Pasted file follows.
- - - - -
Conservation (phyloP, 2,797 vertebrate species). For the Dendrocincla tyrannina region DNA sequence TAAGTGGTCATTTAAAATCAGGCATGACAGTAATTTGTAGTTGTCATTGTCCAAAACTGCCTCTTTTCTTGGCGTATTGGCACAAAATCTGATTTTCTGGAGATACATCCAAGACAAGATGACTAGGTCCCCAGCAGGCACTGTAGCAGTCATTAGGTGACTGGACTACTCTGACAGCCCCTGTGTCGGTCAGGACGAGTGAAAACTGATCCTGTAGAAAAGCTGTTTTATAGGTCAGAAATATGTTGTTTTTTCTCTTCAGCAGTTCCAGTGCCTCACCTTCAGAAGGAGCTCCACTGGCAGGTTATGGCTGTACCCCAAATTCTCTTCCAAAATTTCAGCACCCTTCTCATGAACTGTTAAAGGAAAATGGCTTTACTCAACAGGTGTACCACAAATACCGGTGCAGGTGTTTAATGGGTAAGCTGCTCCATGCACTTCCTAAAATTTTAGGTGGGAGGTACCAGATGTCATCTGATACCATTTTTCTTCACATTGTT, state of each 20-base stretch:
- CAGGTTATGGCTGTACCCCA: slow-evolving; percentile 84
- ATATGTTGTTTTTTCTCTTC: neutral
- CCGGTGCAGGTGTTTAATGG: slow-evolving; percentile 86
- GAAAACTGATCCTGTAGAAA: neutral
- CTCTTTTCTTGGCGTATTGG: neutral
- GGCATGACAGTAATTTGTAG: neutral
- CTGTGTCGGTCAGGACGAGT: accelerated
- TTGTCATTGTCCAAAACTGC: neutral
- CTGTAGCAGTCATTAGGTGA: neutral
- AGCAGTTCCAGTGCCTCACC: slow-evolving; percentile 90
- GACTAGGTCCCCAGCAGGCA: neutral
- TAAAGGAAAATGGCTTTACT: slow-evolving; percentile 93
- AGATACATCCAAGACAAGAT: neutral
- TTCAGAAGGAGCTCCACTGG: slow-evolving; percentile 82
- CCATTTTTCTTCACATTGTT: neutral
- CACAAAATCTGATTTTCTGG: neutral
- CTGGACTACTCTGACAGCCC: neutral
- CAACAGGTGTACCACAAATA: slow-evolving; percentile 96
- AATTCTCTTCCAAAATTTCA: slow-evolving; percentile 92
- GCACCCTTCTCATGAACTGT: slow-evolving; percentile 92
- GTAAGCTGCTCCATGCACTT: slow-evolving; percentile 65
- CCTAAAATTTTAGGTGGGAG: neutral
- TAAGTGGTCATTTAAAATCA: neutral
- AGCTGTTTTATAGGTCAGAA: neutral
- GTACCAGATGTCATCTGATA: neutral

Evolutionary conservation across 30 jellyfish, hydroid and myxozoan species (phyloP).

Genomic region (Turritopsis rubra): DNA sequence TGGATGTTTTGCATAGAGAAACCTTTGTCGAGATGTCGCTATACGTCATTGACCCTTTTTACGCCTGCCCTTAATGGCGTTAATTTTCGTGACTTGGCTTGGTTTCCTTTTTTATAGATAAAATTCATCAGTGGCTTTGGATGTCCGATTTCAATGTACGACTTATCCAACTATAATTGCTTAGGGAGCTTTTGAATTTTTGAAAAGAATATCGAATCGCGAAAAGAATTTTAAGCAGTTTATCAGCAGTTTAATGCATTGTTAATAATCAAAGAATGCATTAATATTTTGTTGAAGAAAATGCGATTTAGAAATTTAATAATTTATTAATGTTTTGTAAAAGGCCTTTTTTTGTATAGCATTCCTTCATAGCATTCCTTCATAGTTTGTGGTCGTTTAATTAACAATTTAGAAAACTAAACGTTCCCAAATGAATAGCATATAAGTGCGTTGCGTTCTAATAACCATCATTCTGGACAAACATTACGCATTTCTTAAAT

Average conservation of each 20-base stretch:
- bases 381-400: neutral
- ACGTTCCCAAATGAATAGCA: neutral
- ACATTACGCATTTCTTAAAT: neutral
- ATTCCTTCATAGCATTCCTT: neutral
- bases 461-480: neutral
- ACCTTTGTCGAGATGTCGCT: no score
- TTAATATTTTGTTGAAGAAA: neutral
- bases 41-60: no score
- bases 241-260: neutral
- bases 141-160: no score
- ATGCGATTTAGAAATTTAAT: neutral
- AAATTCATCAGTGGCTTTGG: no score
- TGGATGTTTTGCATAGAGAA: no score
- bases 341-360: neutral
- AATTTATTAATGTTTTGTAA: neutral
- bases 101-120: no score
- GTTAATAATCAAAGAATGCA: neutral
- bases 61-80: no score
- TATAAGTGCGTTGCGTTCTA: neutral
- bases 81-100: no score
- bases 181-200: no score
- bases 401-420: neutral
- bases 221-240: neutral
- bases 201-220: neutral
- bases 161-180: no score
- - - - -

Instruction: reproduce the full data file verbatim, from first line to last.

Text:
Conservation (phyloP, 2,797 vertebrate species). For the Dendrocincla tyrannina region DNA sequence TAAGTGGTCATTTAAAATCAGGCATGACAGTAATTTGTAGTTGTCATTGTCCAAAACTGCCTCTTTTCTTGGCGTATTGGCACAAAATCTGATTTTCTGGAGATACATCCAAGACAAGATGACTAGGTCCCCAGCAGGCACTGTAGCAGTCATTAGGTGACTGGACTACTCTGACAGCCCCTGTGTCGGTCAGGACGAGTGAAAACTGATCCTGTAGAAAAGCTGTTTTATAGGTCAGAAATATGTTGTTTTTTCTCTTCAGCAGTTCCAGTGCCTCACCTTCAGAAGGAGCTCCACTGGCAGGTTATGGCTGTACCCCAAATTCTCTTCCAAAATTTCAGCACCCTTCTCATGAACTGTTAAAGGAAAATGGCTTTACTCAACAGGTGTACCACAAATACCGGTGCAGGTGTTTAATGGGTAAGCTGCTCCATGCACTTCCTAAAATTTTAGGTGGGAGGTACCAGATGTCATCTGATACCATTTTTCTTCACATTGTT, state of each 20-base stretch:
- CAGGTTATGGCTGTACCCCA: slow-evolving; percentile 84
- ATATGTTGTTTTTTCTCTTC: neutral
- CCGGTGCAGGTGTTTAATGG: slow-evolving; percentile 86
- GAAAACTGATCCTGTAGAAA: neutral
- CTCTTTTCTTGGCGTATTGG: neutral
- GGCATGACAGTAATTTGTAG: neutral
- CTGTGTCGGTCAGGACGAGT: accelerated
- TTGTCATTGTCCAAAACTGC: neutral
- CTGTAGCAGTCATTAGGTGA: neutral
- AGCAGTTCCAGTGCCTCACC: slow-evolving; percentile 90
- GACTAGGTCCCCAGCAGGCA: neutral
- TAAAGGAAAATGGCTTTACT: slow-evolving; percentile 93
- AGATACATCCAAGACAAGAT: neutral
- TTCAGAAGGAGCTCCACTGG: slow-evolving; percentile 82
- CCATTTTTCTTCACATTGTT: neutral
- CACAAAATCTGATTTTCTGG: neutral
- CTGGACTACTCTGACAGCCC: neutral
- CAACAGGTGTACCACAAATA: slow-evolving; percentile 96
- AATTCTCTTCCAAAATTTCA: slow-evolving; percentile 92
- GCACCCTTCTCATGAACTGT: slow-evolving; percentile 92
- GTAAGCTGCTCCATGCACTT: slow-evolving; percentile 65
- CCTAAAATTTTAGGTGGGAG: neutral
- TAAGTGGTCATTTAAAATCA: neutral
- AGCTGTTTTATAGGTCAGAA: neutral
- GTACCAGATGTCATCTGATA: neutral

Evolutionary conservation across 30 jellyfish, hydroid and myxozoan species (phyloP).

Genomic region (Turritopsis rubra): DNA sequence TGGATGTTTTGCATAGAGAAACCTTTGTCGAGATGTCGCTATACGTCATTGACCCTTTTTACGCCTGCCCTTAATGGCGTTAATTTTCGTGACTTGGCTTGGTTTCCTTTTTTATAGATAAAATTCATCAGTGGCTTTGGATGTCCGATTTCAATGTACGACTTATCCAACTATAATTGCTTAGGGAGCTTTTGAATTTTTGAAAAGAATATCGAATCGCGAAAAGAATTTTAAGCAGTTTATCAGCAGTTTAATGCATTGTTAATAATCAAAGAATGCATTAATATTTTGTTGAAGAAAATGCGATTTAGAAATTTAATAATTTATTAATGTTTTGTAAAAGGCCTTTTTTTGTATAGCATTCCTTCATAGCATTCCTTCATAGTTTGTGGTCGTTTAATTAACAATTTAGAAAACTAAACGTTCCCAAATGAATAGCATATAAGTGCGTTGCGTTCTAATAACCATCATTCTGGACAAACATTACGCATTTCTTAAAT

Average conservation of each 20-base stretch:
- bases 381-400: neutral
- ACGTTCCCAAATGAATAGCA: neutral
- ACATTACGCATTTCTTAAAT: neutral
- ATTCCTTCATAGCATTCCTT: neutral
- bases 461-480: neutral
- ACCTTTGTCGAGATGTCGCT: no score
- TTAATATTTTGTTGAAGAAA: neutral
- bases 41-60: no score
- bases 241-260: neutral
- bases 141-160: no score
- ATGCGATTTAGAAATTTAAT: neutral
- AAATTCATCAGTGGCTTTGG: no score
- TGGATGTTTTGCATAGAGAA: no score
- bases 341-360: neutral
- AATTTATTAATGTTTTGTAA: neutral
- bases 101-120: no score
- GTTAATAATCAAAGAATGCA: neutral
- bases 61-80: no score
- TATAAGTGCGTTGCGTTCTA: neutral
- bases 81-100: no score
- bases 181-200: no score
- bases 401-420: neutral
- bases 221-240: neutral
- bases 201-220: neutral
- bases 161-180: no score